Holmes has maintained that her life was in danger. In testimony before the House Energy and Commerce Committee in June, she indicated that she would, or at least could, have died had she waited for treatment in Canada: “If I had relied on my own government-run health care system in Canada, I would not be sitting here before you today. At the very best, I would be blind and the very worst I would be dead,” she told the committee.

According to Canadian news reports, Holmes has faced a barrage of criticism and even “death threats,” she says, for speaking against the Canadian health system in U.S. appearances. Canada’s Globe and Mail newspaper reported July 30 that “she’s increased security at her home and even given the family dog to her daughter, because of threats that her lawn will be poisoned.” The paper reported that Holmes said that Rathke’s cleft cyst was “still considered a tumour, which her American doctors told her would certainly cause death if not removed immediately.“

Dr. Jason Huse, a pathologist at the Sloan-Kettering Cancer Center, told us something different. "By strict definitions it’s not even a tumor," he said, but a remnant of embryological structures that eventually develop into the pituitary gland. Huse stressed that without having examined Holmes, he couldn’t know the prognosis of her RCC: "It is not out of the realm of possibility," he told us, "that this could have been impeding her hormone secretions to the extent that it was a life-threatening situation." And of course, we don’t know what Holmes’ American doctors told her. However, Huse said, RCC "is not typically a malignant lesion and it is not typically life-threatening." 

We called and e-mailed the communications director for Americans for Prosperity Foundation, the group behind the ad, asking about Holmes’ statement that she would have died. We have not received a response. The CBC reported that a publicist paid for by the group said Holmes was declining interview requests.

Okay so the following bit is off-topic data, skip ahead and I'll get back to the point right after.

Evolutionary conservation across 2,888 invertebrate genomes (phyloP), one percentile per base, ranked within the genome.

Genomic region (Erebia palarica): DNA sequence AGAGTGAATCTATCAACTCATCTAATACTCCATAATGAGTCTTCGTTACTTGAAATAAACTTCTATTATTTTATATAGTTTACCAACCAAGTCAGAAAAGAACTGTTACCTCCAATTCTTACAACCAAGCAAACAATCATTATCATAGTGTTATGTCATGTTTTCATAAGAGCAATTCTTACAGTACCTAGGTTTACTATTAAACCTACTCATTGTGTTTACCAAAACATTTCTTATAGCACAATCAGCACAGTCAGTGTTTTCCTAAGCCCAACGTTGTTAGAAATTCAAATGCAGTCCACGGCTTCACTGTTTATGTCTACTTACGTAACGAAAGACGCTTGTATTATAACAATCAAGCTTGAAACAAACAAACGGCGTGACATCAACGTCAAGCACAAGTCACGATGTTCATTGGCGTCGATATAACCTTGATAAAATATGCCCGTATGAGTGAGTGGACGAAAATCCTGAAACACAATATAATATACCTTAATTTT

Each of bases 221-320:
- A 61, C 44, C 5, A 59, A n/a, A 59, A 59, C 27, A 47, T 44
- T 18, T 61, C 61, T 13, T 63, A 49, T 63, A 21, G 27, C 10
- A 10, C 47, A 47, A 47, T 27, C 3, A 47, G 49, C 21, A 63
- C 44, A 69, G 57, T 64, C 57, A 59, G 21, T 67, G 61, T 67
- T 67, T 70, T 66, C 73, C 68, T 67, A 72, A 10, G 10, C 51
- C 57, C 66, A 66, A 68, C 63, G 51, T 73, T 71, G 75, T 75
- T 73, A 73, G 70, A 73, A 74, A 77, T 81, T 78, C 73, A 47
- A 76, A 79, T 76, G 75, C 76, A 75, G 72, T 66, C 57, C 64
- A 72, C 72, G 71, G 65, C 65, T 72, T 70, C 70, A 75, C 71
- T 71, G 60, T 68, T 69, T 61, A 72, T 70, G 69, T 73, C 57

Update, Aug. 9: Shona Holmes released a statement to FactCheck.org through Americans for Prosperity. She says that her husband “was told in no uncertain terms that if I waited the time scheduled to see specialists back in Canada I would be dead.” Holmes is suing the Canadian government and can’t release her medical files, she says. The Mayo Clinic also found that she had Cushing’s disease, a rare endocrine disorder, according to her statement. “My case was so complex – the tumor was not only compromising my optic chiasm but was also damaging my pituitary gland, and it was uncertain whether I had a pituitary tumor on the gland itself,” she says. “I was not producing ACTH, which is fatal, and I had gone into adrenal crisis on 4 different occasions.” She had surgery to treat the adrenal issues in Canada, but she says it took three years to get that operation. “It has just been one nightmare after another,” Holmes says.

“All experts who have reviewed my case, both before and after, made it very clear that I needed surgery within hours to days,” she says. “I wish I could release my medical files, but unfortunately I am in litigation trying to recoup my financial loss from the government.”

We have posted Holmes’ statement in full.

Correction, Aug. 12: We originally referred to the CBC as the "Canadian Broadcasting Centre." The correct full title is Canadian Broadcasting Corporation.

– Lori Robertson and Jess Henig